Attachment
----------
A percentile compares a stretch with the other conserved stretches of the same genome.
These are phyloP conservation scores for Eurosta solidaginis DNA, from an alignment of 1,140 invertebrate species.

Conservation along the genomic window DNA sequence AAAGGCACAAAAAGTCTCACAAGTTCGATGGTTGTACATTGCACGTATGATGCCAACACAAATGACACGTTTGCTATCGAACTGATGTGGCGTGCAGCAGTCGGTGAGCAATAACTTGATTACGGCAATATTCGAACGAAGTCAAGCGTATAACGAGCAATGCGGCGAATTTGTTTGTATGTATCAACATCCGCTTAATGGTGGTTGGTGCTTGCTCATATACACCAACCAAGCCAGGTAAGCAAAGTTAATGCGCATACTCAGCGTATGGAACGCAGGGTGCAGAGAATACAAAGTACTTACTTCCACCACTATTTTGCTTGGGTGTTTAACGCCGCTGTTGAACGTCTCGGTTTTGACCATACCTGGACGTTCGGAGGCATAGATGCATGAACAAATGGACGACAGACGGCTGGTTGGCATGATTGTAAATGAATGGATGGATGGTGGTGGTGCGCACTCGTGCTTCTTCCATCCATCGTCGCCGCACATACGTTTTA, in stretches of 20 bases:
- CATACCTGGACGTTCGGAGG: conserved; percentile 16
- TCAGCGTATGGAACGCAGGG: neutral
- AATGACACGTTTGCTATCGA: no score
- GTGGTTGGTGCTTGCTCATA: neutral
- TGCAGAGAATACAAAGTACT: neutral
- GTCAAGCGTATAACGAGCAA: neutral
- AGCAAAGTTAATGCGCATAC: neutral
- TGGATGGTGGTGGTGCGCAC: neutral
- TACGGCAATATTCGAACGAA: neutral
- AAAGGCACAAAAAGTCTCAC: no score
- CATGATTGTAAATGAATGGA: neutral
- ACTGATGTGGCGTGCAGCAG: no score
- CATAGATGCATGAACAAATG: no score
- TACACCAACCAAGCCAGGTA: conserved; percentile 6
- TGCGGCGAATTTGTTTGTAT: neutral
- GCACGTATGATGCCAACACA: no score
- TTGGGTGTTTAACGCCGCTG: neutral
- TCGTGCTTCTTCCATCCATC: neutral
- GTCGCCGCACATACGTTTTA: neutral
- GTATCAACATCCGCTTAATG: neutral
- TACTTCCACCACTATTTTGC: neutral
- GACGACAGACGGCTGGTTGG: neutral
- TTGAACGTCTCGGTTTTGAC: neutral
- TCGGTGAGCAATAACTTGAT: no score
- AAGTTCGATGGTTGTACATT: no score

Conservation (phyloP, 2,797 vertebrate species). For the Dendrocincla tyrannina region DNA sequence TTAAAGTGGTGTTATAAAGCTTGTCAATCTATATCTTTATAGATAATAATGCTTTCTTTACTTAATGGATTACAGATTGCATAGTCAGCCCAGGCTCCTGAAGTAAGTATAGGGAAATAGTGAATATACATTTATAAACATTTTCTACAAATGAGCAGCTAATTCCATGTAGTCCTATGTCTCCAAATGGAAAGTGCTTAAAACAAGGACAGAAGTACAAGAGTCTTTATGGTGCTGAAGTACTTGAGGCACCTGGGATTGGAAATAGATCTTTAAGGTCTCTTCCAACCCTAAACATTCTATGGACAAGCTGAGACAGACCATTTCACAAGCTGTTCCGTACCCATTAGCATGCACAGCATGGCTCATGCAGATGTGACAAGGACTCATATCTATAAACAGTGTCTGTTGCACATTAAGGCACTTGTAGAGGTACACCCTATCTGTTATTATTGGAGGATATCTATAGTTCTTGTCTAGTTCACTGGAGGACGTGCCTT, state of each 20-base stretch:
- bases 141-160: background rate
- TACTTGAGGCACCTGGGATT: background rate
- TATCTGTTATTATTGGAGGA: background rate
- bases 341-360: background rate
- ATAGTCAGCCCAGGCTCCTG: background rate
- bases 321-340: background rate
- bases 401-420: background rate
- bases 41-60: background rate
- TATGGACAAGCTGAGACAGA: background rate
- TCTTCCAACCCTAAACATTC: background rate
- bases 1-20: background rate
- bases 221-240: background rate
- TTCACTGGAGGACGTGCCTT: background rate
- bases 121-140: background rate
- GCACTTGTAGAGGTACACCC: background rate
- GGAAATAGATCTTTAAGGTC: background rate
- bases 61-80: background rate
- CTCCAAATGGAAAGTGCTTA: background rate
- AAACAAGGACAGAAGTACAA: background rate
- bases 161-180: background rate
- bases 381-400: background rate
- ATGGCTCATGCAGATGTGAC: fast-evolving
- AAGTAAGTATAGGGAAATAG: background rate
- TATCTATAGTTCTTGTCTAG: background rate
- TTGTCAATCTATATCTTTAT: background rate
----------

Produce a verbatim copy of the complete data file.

A percentile compares a stretch with the other conserved stretches of the same genome.
These are phyloP conservation scores for Eurosta solidaginis DNA, from an alignment of 1,140 invertebrate species.

Conservation along the genomic window DNA sequence AAAGGCACAAAAAGTCTCACAAGTTCGATGGTTGTACATTGCACGTATGATGCCAACACAAATGACACGTTTGCTATCGAACTGATGTGGCGTGCAGCAGTCGGTGAGCAATAACTTGATTACGGCAATATTCGAACGAAGTCAAGCGTATAACGAGCAATGCGGCGAATTTGTTTGTATGTATCAACATCCGCTTAATGGTGGTTGGTGCTTGCTCATATACACCAACCAAGCCAGGTAAGCAAAGTTAATGCGCATACTCAGCGTATGGAACGCAGGGTGCAGAGAATACAAAGTACTTACTTCCACCACTATTTTGCTTGGGTGTTTAACGCCGCTGTTGAACGTCTCGGTTTTGACCATACCTGGACGTTCGGAGGCATAGATGCATGAACAAATGGACGACAGACGGCTGGTTGGCATGATTGTAAATGAATGGATGGATGGTGGTGGTGCGCACTCGTGCTTCTTCCATCCATCGTCGCCGCACATACGTTTTA, in stretches of 20 bases:
- CATACCTGGACGTTCGGAGG: conserved; percentile 16
- TCAGCGTATGGAACGCAGGG: neutral
- AATGACACGTTTGCTATCGA: no score
- GTGGTTGGTGCTTGCTCATA: neutral
- TGCAGAGAATACAAAGTACT: neutral
- GTCAAGCGTATAACGAGCAA: neutral
- AGCAAAGTTAATGCGCATAC: neutral
- TGGATGGTGGTGGTGCGCAC: neutral
- TACGGCAATATTCGAACGAA: neutral
- AAAGGCACAAAAAGTCTCAC: no score
- CATGATTGTAAATGAATGGA: neutral
- ACTGATGTGGCGTGCAGCAG: no score
- CATAGATGCATGAACAAATG: no score
- TACACCAACCAAGCCAGGTA: conserved; percentile 6
- TGCGGCGAATTTGTTTGTAT: neutral
- GCACGTATGATGCCAACACA: no score
- TTGGGTGTTTAACGCCGCTG: neutral
- TCGTGCTTCTTCCATCCATC: neutral
- GTCGCCGCACATACGTTTTA: neutral
- GTATCAACATCCGCTTAATG: neutral
- TACTTCCACCACTATTTTGC: neutral
- GACGACAGACGGCTGGTTGG: neutral
- TTGAACGTCTCGGTTTTGAC: neutral
- TCGGTGAGCAATAACTTGAT: no score
- AAGTTCGATGGTTGTACATT: no score

Conservation (phyloP, 2,797 vertebrate species). For the Dendrocincla tyrannina region DNA sequence TTAAAGTGGTGTTATAAAGCTTGTCAATCTATATCTTTATAGATAATAATGCTTTCTTTACTTAATGGATTACAGATTGCATAGTCAGCCCAGGCTCCTGAAGTAAGTATAGGGAAATAGTGAATATACATTTATAAACATTTTCTACAAATGAGCAGCTAATTCCATGTAGTCCTATGTCTCCAAATGGAAAGTGCTTAAAACAAGGACAGAAGTACAAGAGTCTTTATGGTGCTGAAGTACTTGAGGCACCTGGGATTGGAAATAGATCTTTAAGGTCTCTTCCAACCCTAAACATTCTATGGACAAGCTGAGACAGACCATTTCACAAGCTGTTCCGTACCCATTAGCATGCACAGCATGGCTCATGCAGATGTGACAAGGACTCATATCTATAAACAGTGTCTGTTGCACATTAAGGCACTTGTAGAGGTACACCCTATCTGTTATTATTGGAGGATATCTATAGTTCTTGTCTAGTTCACTGGAGGACGTGCCTT, state of each 20-base stretch:
- bases 141-160: background rate
- TACTTGAGGCACCTGGGATT: background rate
- TATCTGTTATTATTGGAGGA: background rate
- bases 341-360: background rate
- ATAGTCAGCCCAGGCTCCTG: background rate
- bases 321-340: background rate
- bases 401-420: background rate
- bases 41-60: background rate
- TATGGACAAGCTGAGACAGA: background rate
- TCTTCCAACCCTAAACATTC: background rate
- bases 1-20: background rate
- bases 221-240: background rate
- TTCACTGGAGGACGTGCCTT: background rate
- bases 121-140: background rate
- GCACTTGTAGAGGTACACCC: background rate
- GGAAATAGATCTTTAAGGTC: background rate
- bases 61-80: background rate
- CTCCAAATGGAAAGTGCTTA: background rate
- AAACAAGGACAGAAGTACAA: background rate
- bases 161-180: background rate
- bases 381-400: background rate
- ATGGCTCATGCAGATGTGAC: fast-evolving
- AAGTAAGTATAGGGAAATAG: background rate
- TATCTATAGTTCTTGTCTAG: background rate
- TTGTCAATCTATATCTTTAT: background rate